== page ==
“Yes, 100% carp and it looks like they’re feeding. I’m staying put.” I thought as I rued my decision to reel in. I didn’t know whether to risk messing it all up by getting a rig in place or wait and watch. I elected to watch them for a while whilst I decided what to do rather than rush things and cock up the opportunity. A small, heavily scaled mirror rolled and a couple more fish were observed deep down. The corner had been absolutely transformed from lifeless to looking odds on for a bite in the time it took me to do a single circuit.

From my perch, high in the branches, I gained a good bit of knowledge and, as the wind abated, I was able to make out the shape of the clear area around twenty yards out. Surrounded by weed it was like, I suppose, a teardrop shaped doughnut with a weedy spot right in the middle, running across the swim. At the point there was a gap in the weed which the carp were using to enter the feeding area.

I was sure they would move out as the sun dropped towards the horizon and left myself half an hour of daylight to get the rods sorted properly. Armed with the information of the topography I thought that I’d get better presentation and less obtrusive line lay by dropping the lead down at the far side of the widest point of the teardrop. This would also ensure I avoided the weed in the centre, which had the potential to scupper my chances by lifting my line off the bottom. Divided between the clear spot and the surrounding weed I fed a kilo of boilies. I’m not one for utilising tight baiting patterns as I’m convinced carp are easier to fool if I can get them grubbing around a wide area.

With similar conditions forecast for the following day I was both hopeful of and expecting their return and went to bed both confident and excited. Little occurred during darkness and I saw nothing to suggest the presence of carp during the morning until my mate Graham called me around 10 am. “They were all over me yesterday.” I said. “They’re all over you now.” was his reply. Over tea I ascertained that he’d spotted four fish from the spotting tree around the corner and that they’d been feeding on my bait. With the sun in my eyes and a rippled surface I’d been unable to see anything. I hadn’t been expecting to until lunchtime.

There was another good spotting tree in the swim, but it wasn’t the easiest of climbs. It was only made possible by a tiny stump from a long ago snapped off branch, albeit with a tricky descent, as it was necessary to swap feet on this miniature peg. Nevertheless I shot up to ascertain the situation for myself.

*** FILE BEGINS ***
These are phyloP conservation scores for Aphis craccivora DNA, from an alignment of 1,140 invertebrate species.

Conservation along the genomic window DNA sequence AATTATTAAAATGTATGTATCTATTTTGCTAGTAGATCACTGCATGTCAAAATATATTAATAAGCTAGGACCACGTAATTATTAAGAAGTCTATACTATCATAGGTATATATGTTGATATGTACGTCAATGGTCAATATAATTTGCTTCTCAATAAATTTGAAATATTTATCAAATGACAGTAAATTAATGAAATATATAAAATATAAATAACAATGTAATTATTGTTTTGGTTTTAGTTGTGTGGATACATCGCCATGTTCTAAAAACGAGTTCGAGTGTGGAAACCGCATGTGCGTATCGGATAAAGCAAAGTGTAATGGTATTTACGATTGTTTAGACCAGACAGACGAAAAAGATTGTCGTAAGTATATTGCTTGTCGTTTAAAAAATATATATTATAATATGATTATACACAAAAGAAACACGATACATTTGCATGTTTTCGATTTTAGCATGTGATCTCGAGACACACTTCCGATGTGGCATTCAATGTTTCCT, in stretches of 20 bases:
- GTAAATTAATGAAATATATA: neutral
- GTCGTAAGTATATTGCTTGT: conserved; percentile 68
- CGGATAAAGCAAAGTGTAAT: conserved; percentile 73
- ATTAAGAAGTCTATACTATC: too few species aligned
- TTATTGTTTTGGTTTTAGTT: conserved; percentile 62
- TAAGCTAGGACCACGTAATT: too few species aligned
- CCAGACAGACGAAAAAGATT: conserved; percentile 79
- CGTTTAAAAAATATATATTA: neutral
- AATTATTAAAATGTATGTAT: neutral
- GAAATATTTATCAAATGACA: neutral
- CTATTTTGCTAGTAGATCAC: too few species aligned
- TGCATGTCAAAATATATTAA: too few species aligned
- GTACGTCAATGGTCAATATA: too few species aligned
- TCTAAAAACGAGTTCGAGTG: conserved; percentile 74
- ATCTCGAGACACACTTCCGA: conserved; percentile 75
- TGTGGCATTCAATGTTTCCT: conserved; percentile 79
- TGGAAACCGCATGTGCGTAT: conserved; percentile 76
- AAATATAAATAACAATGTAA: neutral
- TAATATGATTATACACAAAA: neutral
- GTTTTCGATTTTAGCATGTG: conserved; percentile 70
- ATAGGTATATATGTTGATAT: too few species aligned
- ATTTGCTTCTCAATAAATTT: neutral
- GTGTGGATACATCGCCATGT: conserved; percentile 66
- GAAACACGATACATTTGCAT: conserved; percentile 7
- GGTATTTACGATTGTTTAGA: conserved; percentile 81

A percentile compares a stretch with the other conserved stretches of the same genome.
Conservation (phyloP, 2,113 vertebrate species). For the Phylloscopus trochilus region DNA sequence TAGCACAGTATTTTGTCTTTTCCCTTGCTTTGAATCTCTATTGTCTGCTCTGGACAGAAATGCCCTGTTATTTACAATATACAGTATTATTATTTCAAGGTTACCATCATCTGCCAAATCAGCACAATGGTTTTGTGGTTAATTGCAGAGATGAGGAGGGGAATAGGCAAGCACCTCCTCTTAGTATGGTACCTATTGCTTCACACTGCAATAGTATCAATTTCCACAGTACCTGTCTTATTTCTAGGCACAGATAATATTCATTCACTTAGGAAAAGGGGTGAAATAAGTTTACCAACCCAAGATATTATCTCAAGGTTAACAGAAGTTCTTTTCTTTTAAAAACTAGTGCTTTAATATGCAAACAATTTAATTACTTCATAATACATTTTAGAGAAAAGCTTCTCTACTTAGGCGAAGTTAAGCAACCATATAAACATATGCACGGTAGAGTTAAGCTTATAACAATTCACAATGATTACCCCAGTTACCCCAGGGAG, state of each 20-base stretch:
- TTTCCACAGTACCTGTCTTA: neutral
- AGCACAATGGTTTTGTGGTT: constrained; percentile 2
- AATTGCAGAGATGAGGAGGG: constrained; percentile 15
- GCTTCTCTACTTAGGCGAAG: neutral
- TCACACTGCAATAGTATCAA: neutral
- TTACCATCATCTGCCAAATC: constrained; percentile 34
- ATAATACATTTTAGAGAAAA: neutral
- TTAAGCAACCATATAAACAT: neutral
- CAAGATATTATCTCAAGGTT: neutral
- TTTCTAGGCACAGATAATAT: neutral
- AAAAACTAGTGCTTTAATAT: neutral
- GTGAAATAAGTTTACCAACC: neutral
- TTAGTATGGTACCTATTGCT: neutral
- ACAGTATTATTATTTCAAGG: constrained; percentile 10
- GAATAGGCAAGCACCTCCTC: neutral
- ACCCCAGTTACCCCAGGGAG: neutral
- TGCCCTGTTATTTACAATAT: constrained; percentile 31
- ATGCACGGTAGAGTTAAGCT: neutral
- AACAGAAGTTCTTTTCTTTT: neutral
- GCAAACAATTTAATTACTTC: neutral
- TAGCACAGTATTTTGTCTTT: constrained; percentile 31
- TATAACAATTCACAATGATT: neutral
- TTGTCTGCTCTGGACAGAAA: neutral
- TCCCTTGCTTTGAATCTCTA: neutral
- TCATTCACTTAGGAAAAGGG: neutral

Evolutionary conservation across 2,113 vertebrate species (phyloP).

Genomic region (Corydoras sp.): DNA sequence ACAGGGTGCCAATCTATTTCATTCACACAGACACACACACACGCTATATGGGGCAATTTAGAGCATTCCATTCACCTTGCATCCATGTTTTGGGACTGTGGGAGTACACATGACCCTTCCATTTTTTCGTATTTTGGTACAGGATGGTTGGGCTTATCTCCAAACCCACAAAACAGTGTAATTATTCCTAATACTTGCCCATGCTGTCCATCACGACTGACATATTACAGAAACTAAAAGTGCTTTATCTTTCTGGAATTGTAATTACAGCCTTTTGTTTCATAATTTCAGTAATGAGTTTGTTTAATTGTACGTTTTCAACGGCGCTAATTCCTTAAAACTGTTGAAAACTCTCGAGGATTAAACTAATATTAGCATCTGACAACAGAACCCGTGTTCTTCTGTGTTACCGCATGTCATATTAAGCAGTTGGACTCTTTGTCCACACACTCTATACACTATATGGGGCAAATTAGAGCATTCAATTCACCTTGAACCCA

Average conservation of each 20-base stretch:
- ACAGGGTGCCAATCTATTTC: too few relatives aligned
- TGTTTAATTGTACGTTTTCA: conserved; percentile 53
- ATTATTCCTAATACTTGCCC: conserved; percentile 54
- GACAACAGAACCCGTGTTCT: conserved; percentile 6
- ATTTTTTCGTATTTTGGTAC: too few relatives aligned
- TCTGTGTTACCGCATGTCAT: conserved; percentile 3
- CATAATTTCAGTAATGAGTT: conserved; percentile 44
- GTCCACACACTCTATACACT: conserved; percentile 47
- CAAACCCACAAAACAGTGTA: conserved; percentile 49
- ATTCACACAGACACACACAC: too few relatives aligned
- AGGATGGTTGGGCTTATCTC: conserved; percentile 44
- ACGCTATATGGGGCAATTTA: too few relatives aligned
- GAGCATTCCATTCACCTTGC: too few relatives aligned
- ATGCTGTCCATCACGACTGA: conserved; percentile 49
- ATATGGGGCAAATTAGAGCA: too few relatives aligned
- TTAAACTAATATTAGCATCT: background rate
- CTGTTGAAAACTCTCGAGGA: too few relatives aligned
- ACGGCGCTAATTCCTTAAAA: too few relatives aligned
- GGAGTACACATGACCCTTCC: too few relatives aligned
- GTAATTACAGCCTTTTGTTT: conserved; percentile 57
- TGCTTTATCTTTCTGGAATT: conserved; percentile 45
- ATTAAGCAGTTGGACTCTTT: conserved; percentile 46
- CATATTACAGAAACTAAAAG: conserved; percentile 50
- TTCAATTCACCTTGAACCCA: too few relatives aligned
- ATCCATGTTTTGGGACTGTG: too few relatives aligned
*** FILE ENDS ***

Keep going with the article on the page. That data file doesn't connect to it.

There they were, not on the baited area but close by. A group of four, two of which were striped in clay, one on its own and a pair, one significantly bigger than the other. All of them were very active moving from my spot to under my rod tips and along the margin into the corner before heading out of view into open water and completing the circuit then dropping on to the baited area to feed.

I phoned Sarah, my other half, to negotiate an extension to my session as it was looking really promising. She’d already granted me an additional night the previous week but she understands the rarity of these situations and a few more hours were granted. I tried to sit it out but lasted about as long as it took to consume a brew before ascending the tree to get another look. All the time I was aloft I was terrified of getting a bite but, as soon as I got down, I was itching to climb the trunk to see what was happening.

One little area close to the corner seemed to hold their interest. They didn’t stop for long but a couple of times I saw puffs of silt emerge as if they’d stopped for a mouthful of something. At the risk of disturbing them I reeled one rod in after checking the coast was clear. I fancied there was a chance, albeit slim, of a pick up from the corner if I could get a rig there in one attempt.

The side cast was tricky and, as luck would have it, my chod rig, adorned with a Milky Toffee pop-up, landed about three feet from where I intended; as good as I could hope for and probably not repeatable. I’d got away with it and the group of four were feeding now, trashing the pear-shaped clear patch. I could see them working the spot and, with a bite imminent I was getting rather excited. The take came, a carp was on and quickly under control. Then it was off. Seldom does this happen to me. My crude chods and hinge rigs aren’t the most subtle but rarely let me down once I’ve got one on. The big, strong hooks and thick mono I employ almost always keep them secure. Nevertheless I’d just messed up a second opportunity in as many weeks.

I was annoyed as well as disappointed. The swim would be well and truly spooked and it was time to go. Just on the slightest off chance that one or two were still about I put on a fresh rig and despondently recast. I may as well have a rig in the water for twenty minutes or so whilst I packed up. Bar the net, rods and bank sticks everything was on the barrow. One last look from the tree and I was going, deflated and defeated. Incredibly there were two big carp, heads down on the spot. I couldn’t believe they hadn’t all scarpered. I can only imagine that I’d hooked one of the others whilst these two weren’t about and were unaware that one of their brethren had sprung the trap.